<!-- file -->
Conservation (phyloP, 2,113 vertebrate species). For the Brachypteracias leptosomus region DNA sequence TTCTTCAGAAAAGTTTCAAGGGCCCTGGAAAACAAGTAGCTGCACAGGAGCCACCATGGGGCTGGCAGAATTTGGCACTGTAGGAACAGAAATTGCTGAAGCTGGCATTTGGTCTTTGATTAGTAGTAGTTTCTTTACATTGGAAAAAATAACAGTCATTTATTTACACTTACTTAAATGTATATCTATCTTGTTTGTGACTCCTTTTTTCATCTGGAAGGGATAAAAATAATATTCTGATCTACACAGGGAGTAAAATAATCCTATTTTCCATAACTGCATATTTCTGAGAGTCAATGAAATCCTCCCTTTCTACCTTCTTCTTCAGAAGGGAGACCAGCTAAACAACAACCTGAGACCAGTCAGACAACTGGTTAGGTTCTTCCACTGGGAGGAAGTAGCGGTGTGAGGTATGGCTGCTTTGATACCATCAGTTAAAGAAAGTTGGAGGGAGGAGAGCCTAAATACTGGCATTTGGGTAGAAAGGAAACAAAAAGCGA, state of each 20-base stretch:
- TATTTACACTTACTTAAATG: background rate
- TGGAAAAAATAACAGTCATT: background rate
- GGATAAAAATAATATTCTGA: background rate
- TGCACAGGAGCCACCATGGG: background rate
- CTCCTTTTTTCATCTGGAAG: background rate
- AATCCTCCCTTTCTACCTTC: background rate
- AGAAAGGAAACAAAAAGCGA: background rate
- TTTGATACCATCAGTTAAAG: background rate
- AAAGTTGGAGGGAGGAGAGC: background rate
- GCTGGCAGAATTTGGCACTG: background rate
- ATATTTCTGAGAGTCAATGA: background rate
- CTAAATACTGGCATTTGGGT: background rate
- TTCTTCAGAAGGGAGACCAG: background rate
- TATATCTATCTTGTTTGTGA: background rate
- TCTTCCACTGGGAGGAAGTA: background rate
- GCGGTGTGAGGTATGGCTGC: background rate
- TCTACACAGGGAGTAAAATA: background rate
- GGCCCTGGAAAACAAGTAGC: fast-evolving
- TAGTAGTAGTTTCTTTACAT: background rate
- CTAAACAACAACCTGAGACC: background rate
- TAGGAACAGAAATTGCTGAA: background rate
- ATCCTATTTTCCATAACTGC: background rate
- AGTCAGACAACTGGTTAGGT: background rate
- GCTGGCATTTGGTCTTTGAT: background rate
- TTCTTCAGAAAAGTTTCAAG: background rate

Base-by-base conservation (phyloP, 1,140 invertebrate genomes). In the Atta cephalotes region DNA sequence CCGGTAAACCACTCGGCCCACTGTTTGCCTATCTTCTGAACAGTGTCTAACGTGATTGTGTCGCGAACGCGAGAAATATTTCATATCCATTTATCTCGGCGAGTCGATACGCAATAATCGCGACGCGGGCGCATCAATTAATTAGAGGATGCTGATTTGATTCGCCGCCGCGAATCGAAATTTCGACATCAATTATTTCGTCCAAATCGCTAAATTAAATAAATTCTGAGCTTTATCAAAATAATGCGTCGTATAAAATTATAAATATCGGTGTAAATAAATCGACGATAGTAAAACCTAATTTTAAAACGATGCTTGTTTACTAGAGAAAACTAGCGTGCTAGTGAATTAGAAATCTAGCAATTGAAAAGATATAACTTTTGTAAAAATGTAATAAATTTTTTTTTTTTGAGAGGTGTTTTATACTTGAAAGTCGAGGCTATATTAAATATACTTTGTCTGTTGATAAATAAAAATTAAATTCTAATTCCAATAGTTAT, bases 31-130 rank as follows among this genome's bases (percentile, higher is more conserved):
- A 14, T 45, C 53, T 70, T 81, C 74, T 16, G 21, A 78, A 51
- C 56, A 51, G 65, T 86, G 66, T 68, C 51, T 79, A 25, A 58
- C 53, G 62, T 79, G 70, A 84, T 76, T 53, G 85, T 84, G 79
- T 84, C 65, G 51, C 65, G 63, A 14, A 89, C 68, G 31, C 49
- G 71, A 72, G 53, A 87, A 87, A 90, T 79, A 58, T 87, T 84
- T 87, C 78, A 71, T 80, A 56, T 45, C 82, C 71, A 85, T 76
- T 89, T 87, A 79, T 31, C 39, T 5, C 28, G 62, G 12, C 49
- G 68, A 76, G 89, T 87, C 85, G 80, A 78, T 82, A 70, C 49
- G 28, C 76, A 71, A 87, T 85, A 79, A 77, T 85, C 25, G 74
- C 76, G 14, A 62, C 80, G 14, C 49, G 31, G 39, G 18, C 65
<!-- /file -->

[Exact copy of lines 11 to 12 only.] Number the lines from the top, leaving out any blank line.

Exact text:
- GCTGGCAGAATTTGGCACTG: background rate
- ATATTTCTGAGAGTCAATGA: background rate